Published on January 8th, 2014 | by admin

Classic Children’s TV Programmes Make A Comeback

Generations of young viewers have been captivated by some of the children’s TV characters that have graced our screens since the 1950’s. And many of these wonderful TV programmes now even have their very own set of stamps: Andy Pandy; Ivor the Engine; Dougal from the Magic Roundabout; Windy Miller from Camberwick Green; Mr Benn; Great Uncle Bulgaria from the Wombles; Paddington Bear; Bagpuss; Postman Pat; Bob the Builder; Peppa Pig; and Shaun the Sheep from the Wallace and Gromit series.

Indeed many much loved children’s TV personalities from a bygone era are making a comeback this year – 2014 marks the 10th anniversary of Peppa Pig, the 40th anniversary of Bagpuss and the 50th anniversary of the Magic Roundabout. Cinema releases of Postman Pat and Paddington Bear this year will be followed by the return of The Wombles to television in 2015.

Having already fondly reminisced about the earliest Children’s TV favourites, we’ve taken a look at some more of these much loved TV classics fondly remembered by both children and their parents.

Bagpuss originally yawned and stretched his way onto our screens in 1974 when 13 episodes each of 15 minutes duration were aired. Demonstrating the popularity of the programme created by Peter Firmin and Oliver Postgate, the series was repeated a staggering 27 times charming the hearts and minds of several generations! The enduring appeal of Bagpuss was further realised when it was named the country’s favourite BBC children’s programme of all time in the 1990’s. Bagpuss is one cool cat and one cool brand with millions of adoring fans captivated by ‘an old, saggy cloth cat, baggy, and a bit loose at the seams’.



Paddington Bear was created by Michael Bond who was inspired by the purchase of a soft toy he named ‘Paddington’ which was in close proximity to where he was living at the time.  Originating from darkest Peru, the polite bear is fondly remembered for this old hat, suitcase, duffle coast plus his love of marmalade sandwiches. The Paddington Bear character originally appeared in a series of books from 1958 before making his TV debut in 1975. The much anticipated film adaption will be released this year as Paddington embarks on a new adventure.



Postman Pat was first screened in 1981 when 13 episodes followed the adventures of an approachable country postman accompanied by his loyal ‘black and white cat’ called Jess. Story lines of how Pat Clifton delivered his mail through the valley of Greendale and nearby town of Pencaster grew in popularity as he regularly encountered some of the local villagers. Following the initial success of Postman Pat, 141 episodes over nine series have been produced of this animated TV series which was inspired by John Cunliffe and Ivor Wood based on the formers’ local post office.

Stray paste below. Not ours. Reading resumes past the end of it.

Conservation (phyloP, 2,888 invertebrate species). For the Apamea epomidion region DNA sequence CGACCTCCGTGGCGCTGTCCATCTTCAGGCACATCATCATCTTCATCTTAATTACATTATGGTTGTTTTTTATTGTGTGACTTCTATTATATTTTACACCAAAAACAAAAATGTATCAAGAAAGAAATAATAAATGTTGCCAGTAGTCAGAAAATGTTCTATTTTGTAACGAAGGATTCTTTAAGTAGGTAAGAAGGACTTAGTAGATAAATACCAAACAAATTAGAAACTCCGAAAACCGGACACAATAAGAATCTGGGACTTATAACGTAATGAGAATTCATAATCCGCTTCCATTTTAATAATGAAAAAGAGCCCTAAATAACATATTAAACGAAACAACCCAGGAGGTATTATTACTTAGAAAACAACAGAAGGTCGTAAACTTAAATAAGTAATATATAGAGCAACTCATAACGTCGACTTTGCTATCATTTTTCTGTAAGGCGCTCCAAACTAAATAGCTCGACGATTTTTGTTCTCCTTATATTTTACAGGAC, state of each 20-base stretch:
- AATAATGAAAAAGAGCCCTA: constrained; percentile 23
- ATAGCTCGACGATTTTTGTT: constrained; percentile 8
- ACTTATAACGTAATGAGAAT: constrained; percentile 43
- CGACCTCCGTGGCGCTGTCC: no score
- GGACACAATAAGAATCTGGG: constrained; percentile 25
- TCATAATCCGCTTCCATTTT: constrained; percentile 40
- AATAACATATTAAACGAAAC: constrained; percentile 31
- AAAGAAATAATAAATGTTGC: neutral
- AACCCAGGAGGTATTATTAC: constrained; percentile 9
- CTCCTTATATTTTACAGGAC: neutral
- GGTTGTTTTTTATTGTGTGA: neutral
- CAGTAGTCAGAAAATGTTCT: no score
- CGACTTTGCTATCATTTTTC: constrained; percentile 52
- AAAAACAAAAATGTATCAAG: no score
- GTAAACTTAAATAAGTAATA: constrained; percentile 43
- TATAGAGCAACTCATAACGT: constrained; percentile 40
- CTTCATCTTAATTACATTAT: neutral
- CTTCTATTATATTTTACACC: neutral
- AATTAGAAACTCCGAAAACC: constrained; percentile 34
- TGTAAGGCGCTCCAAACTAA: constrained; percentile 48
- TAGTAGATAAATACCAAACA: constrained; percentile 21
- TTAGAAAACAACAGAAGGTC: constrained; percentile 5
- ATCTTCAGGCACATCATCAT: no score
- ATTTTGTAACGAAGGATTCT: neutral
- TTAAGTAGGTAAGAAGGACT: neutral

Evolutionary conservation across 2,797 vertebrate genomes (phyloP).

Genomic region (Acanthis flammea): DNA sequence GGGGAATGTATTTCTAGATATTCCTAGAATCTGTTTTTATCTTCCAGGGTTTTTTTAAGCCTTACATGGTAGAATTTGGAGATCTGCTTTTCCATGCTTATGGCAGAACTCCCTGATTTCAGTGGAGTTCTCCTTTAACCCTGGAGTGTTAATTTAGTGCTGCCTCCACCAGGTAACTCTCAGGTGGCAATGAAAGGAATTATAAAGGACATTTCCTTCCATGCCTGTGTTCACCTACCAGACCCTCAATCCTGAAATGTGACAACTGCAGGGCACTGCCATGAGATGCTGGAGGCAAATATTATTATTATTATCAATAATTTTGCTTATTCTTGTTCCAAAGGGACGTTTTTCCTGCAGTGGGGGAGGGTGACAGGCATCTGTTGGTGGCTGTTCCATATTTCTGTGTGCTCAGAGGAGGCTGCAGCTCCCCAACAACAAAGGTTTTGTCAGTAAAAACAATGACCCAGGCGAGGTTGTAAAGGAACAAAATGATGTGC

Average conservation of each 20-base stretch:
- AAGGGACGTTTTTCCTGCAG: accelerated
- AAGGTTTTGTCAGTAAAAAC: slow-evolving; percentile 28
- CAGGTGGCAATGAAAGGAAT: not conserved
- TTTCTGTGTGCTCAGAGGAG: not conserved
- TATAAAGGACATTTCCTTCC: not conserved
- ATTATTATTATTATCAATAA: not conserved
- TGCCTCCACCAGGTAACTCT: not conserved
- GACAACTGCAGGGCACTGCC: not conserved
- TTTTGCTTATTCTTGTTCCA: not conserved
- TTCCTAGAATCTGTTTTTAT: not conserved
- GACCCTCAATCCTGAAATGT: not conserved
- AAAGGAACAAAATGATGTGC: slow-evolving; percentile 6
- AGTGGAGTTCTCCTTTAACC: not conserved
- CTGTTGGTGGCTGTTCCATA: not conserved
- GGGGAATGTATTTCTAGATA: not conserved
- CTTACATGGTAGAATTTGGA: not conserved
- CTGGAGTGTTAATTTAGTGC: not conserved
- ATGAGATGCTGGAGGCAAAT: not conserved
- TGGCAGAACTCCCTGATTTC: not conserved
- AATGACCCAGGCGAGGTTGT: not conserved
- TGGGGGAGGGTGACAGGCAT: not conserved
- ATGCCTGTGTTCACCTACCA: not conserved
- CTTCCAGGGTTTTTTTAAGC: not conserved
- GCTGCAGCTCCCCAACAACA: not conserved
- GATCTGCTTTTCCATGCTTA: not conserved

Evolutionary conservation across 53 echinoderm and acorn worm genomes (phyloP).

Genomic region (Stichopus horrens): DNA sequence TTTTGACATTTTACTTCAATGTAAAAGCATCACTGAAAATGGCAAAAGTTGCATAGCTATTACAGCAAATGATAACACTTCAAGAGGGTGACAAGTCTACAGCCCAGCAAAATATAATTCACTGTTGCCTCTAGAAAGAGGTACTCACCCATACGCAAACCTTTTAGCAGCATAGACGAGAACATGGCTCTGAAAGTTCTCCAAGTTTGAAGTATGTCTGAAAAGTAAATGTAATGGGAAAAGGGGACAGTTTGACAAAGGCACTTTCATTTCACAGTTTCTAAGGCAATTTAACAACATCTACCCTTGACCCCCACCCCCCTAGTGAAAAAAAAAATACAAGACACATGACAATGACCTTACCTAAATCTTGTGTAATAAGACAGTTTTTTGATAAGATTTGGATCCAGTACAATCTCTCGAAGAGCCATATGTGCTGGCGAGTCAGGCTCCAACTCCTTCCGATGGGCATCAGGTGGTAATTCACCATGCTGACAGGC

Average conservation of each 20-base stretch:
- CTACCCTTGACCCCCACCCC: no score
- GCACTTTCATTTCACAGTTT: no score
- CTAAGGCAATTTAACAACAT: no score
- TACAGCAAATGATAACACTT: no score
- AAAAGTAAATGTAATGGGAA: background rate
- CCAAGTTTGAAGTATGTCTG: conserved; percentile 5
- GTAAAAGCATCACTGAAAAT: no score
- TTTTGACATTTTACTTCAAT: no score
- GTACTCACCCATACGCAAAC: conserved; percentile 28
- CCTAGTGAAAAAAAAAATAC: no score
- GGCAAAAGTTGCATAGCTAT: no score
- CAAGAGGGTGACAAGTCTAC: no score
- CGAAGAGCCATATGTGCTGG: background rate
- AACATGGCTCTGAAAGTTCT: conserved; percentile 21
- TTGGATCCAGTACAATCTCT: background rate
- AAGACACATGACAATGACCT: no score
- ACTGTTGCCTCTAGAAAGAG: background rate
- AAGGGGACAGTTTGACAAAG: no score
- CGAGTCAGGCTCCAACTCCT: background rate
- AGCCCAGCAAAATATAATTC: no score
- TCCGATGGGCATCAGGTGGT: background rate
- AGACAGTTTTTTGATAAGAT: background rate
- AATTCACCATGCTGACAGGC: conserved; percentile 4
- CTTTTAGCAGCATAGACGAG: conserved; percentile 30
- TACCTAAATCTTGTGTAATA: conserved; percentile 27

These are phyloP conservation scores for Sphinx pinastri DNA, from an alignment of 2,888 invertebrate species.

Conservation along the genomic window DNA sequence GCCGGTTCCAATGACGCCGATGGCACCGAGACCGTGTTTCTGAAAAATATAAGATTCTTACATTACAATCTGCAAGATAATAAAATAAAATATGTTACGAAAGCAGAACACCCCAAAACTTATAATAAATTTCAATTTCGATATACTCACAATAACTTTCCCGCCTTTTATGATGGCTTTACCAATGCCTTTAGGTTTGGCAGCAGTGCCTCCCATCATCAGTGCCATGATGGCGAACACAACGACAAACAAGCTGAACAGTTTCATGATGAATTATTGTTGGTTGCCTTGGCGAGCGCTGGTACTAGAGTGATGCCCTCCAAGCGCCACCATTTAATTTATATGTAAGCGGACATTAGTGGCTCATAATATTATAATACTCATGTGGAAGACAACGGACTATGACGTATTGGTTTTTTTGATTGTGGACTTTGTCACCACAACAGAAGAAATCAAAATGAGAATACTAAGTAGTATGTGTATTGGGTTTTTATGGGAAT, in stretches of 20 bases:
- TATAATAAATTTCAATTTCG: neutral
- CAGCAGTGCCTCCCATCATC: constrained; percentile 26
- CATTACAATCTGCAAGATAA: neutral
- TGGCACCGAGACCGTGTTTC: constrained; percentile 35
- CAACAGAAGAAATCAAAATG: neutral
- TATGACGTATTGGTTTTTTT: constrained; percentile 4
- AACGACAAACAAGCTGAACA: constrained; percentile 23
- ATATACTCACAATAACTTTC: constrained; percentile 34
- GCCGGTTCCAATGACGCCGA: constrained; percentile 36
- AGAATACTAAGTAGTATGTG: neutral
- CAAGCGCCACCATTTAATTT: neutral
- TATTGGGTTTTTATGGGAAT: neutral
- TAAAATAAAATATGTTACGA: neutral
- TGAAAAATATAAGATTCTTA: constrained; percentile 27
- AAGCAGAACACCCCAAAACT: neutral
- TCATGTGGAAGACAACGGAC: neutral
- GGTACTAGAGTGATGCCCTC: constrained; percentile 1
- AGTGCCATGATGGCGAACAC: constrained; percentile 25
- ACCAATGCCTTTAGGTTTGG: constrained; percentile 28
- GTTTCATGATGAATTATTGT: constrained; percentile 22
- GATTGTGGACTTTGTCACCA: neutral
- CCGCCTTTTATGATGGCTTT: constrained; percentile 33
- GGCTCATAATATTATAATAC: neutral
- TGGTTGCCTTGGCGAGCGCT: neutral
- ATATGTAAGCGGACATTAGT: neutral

Bob the Builder, created by Keith Chapman and Mallory Lewis, 118 episodes documented the renovations, construction and repairs undertaken by Bob who became a global super star famous for his approach to every job undertaken ‘can we fix it? Yes, we can!’ which became a number one hit for the show’s theme song. Tacking a range of jobs for the people of Fixham, Bob and his business partner Wendy have appeared in 18 series where Bob is voiced by Neil Morrisey and the Bob the Builder brand has extended to include books, toys, clothing, magazines, DVDs, Live Shows and more besides.


Bob_the_Builder_Stamp (2)

Peppa Pig first appeared on our screens in 2004. During four series of the programme, Peppa, an anthropomorphic female pig was joined by her friends and family depicted as other animals who undertake everyday activities and display some of the characteristics of the animals on which they are based. As a worldwide success, four series of Peppa Pig created by Neville Astley and Mark Baker have been followed by various spin-offs including the creation of the Peppa Pig World theme park which opened in 2011.



Shaun the sheep is the leader of the flock ably assisted by Shirley along with Bitzer the farmer’s faithful dog and the rural farmer. Created by Nick Park, Shaun the Sheep was a spin-off from the Wallace and Gromit franchise which first aired in the UK in March 2007. 100 episodes over three series appealing to both children and adults alike have been broadcast in 180 countries around the world. A feature film based on the series is scheduled to be released in 2015.



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